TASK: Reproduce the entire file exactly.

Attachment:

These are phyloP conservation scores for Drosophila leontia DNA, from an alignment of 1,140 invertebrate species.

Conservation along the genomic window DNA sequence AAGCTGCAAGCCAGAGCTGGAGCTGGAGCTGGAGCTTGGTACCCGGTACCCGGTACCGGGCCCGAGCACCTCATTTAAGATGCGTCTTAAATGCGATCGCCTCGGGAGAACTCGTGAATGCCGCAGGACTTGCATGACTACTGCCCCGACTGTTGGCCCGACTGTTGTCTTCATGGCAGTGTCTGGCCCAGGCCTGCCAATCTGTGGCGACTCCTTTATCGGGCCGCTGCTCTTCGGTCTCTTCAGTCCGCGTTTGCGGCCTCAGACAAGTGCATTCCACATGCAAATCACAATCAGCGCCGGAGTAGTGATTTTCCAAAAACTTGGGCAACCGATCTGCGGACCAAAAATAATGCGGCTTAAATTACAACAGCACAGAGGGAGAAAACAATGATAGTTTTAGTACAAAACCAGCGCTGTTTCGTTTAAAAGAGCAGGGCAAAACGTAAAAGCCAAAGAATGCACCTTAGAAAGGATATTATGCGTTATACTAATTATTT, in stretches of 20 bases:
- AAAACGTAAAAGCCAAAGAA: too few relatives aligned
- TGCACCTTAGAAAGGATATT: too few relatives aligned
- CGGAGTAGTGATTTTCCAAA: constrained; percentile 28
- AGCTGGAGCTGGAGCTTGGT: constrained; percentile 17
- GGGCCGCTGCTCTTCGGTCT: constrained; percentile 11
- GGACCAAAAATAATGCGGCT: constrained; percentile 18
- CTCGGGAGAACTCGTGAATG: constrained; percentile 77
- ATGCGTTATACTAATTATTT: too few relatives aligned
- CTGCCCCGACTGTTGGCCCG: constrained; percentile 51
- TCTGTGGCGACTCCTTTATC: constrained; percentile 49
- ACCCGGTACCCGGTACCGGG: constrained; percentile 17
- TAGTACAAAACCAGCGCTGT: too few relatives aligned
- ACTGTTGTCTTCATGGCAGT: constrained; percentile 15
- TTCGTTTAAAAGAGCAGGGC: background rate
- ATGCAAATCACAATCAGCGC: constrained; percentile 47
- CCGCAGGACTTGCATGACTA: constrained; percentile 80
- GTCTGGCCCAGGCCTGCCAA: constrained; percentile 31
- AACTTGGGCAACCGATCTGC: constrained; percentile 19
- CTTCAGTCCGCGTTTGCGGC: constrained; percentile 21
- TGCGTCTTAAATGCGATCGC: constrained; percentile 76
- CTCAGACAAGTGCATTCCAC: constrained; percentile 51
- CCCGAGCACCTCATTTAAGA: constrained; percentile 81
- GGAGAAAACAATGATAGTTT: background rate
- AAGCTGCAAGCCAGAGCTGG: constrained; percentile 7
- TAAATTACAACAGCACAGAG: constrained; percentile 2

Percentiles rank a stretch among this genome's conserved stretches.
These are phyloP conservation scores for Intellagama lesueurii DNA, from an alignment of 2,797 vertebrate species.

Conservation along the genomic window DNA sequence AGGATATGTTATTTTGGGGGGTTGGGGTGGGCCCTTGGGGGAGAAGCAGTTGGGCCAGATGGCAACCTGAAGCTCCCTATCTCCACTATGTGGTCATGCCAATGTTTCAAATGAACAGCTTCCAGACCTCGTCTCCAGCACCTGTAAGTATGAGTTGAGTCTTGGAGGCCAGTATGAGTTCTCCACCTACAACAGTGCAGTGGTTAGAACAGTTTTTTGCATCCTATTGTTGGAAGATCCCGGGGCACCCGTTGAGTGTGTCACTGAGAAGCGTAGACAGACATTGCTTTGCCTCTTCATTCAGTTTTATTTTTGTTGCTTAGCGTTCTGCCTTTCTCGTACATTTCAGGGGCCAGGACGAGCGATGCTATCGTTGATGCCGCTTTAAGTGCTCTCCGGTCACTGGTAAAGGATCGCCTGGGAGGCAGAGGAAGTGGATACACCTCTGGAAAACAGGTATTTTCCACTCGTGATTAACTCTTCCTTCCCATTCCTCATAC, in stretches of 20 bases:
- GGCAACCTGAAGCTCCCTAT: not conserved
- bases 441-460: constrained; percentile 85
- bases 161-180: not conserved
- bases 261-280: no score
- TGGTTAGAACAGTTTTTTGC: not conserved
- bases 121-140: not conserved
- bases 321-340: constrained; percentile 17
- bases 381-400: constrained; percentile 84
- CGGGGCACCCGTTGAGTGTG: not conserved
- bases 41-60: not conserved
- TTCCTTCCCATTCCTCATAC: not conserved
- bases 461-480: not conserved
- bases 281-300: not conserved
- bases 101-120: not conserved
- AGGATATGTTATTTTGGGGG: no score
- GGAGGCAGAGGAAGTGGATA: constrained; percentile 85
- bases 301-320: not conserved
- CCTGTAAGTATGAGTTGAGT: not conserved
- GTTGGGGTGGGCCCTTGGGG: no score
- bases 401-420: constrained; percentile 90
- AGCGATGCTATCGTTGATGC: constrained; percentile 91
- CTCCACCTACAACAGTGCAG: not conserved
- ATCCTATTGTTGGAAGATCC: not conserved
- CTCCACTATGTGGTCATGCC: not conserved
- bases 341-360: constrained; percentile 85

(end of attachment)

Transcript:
These are phyloP conservation scores for Drosophila leontia DNA, from an alignment of 1,140 invertebrate species.

Conservation along the genomic window DNA sequence AAGCTGCAAGCCAGAGCTGGAGCTGGAGCTGGAGCTTGGTACCCGGTACCCGGTACCGGGCCCGAGCACCTCATTTAAGATGCGTCTTAAATGCGATCGCCTCGGGAGAACTCGTGAATGCCGCAGGACTTGCATGACTACTGCCCCGACTGTTGGCCCGACTGTTGTCTTCATGGCAGTGTCTGGCCCAGGCCTGCCAATCTGTGGCGACTCCTTTATCGGGCCGCTGCTCTTCGGTCTCTTCAGTCCGCGTTTGCGGCCTCAGACAAGTGCATTCCACATGCAAATCACAATCAGCGCCGGAGTAGTGATTTTCCAAAAACTTGGGCAACCGATCTGCGGACCAAAAATAATGCGGCTTAAATTACAACAGCACAGAGGGAGAAAACAATGATAGTTTTAGTACAAAACCAGCGCTGTTTCGTTTAAAAGAGCAGGGCAAAACGTAAAAGCCAAAGAATGCACCTTAGAAAGGATATTATGCGTTATACTAATTATTT, in stretches of 20 bases:
- AAAACGTAAAAGCCAAAGAA: too few relatives aligned
- TGCACCTTAGAAAGGATATT: too few relatives aligned
- CGGAGTAGTGATTTTCCAAA: constrained; percentile 28
- AGCTGGAGCTGGAGCTTGGT: constrained; percentile 17
- GGGCCGCTGCTCTTCGGTCT: constrained; percentile 11
- GGACCAAAAATAATGCGGCT: constrained; percentile 18
- CTCGGGAGAACTCGTGAATG: constrained; percentile 77
- ATGCGTTATACTAATTATTT: too few relatives aligned
- CTGCCCCGACTGTTGGCCCG: constrained; percentile 51
- TCTGTGGCGACTCCTTTATC: constrained; percentile 49
- ACCCGGTACCCGGTACCGGG: constrained; percentile 17
- TAGTACAAAACCAGCGCTGT: too few relatives aligned
- ACTGTTGTCTTCATGGCAGT: constrained; percentile 15
- TTCGTTTAAAAGAGCAGGGC: background rate
- ATGCAAATCACAATCAGCGC: constrained; percentile 47
- CCGCAGGACTTGCATGACTA: constrained; percentile 80
- GTCTGGCCCAGGCCTGCCAA: constrained; percentile 31
- AACTTGGGCAACCGATCTGC: constrained; percentile 19
- CTTCAGTCCGCGTTTGCGGC: constrained; percentile 21
- TGCGTCTTAAATGCGATCGC: constrained; percentile 76
- CTCAGACAAGTGCATTCCAC: constrained; percentile 51
- CCCGAGCACCTCATTTAAGA: constrained; percentile 81
- GGAGAAAACAATGATAGTTT: background rate
- AAGCTGCAAGCCAGAGCTGG: constrained; percentile 7
- TAAATTACAACAGCACAGAG: constrained; percentile 2

Percentiles rank a stretch among this genome's conserved stretches.
These are phyloP conservation scores for Intellagama lesueurii DNA, from an alignment of 2,797 vertebrate species.

Conservation along the genomic window DNA sequence AGGATATGTTATTTTGGGGGGTTGGGGTGGGCCCTTGGGGGAGAAGCAGTTGGGCCAGATGGCAACCTGAAGCTCCCTATCTCCACTATGTGGTCATGCCAATGTTTCAAATGAACAGCTTCCAGACCTCGTCTCCAGCACCTGTAAGTATGAGTTGAGTCTTGGAGGCCAGTATGAGTTCTCCACCTACAACAGTGCAGTGGTTAGAACAGTTTTTTGCATCCTATTGTTGGAAGATCCCGGGGCACCCGTTGAGTGTGTCACTGAGAAGCGTAGACAGACATTGCTTTGCCTCTTCATTCAGTTTTATTTTTGTTGCTTAGCGTTCTGCCTTTCTCGTACATTTCAGGGGCCAGGACGAGCGATGCTATCGTTGATGCCGCTTTAAGTGCTCTCCGGTCACTGGTAAAGGATCGCCTGGGAGGCAGAGGAAGTGGATACACCTCTGGAAAACAGGTATTTTCCACTCGTGATTAACTCTTCCTTCCCATTCCTCATAC, in stretches of 20 bases:
- GGCAACCTGAAGCTCCCTAT: not conserved
- bases 441-460: constrained; percentile 85
- bases 161-180: not conserved
- bases 261-280: no score
- TGGTTAGAACAGTTTTTTGC: not conserved
- bases 121-140: not conserved
- bases 321-340: constrained; percentile 17
- bases 381-400: constrained; percentile 84
- CGGGGCACCCGTTGAGTGTG: not conserved
- bases 41-60: not conserved
- TTCCTTCCCATTCCTCATAC: not conserved
- bases 461-480: not conserved
- bases 281-300: not conserved
- bases 101-120: not conserved
- AGGATATGTTATTTTGGGGG: no score
- GGAGGCAGAGGAAGTGGATA: constrained; percentile 85
- bases 301-320: not conserved
- CCTGTAAGTATGAGTTGAGT: not conserved
- GTTGGGGTGGGCCCTTGGGG: no score
- bases 401-420: constrained; percentile 90
- AGCGATGCTATCGTTGATGC: constrained; percentile 91
- CTCCACCTACAACAGTGCAG: not conserved
- ATCCTATTGTTGGAAGATCC: not conserved
- CTCCACTATGTGGTCATGCC: not conserved
- bases 341-360: constrained; percentile 85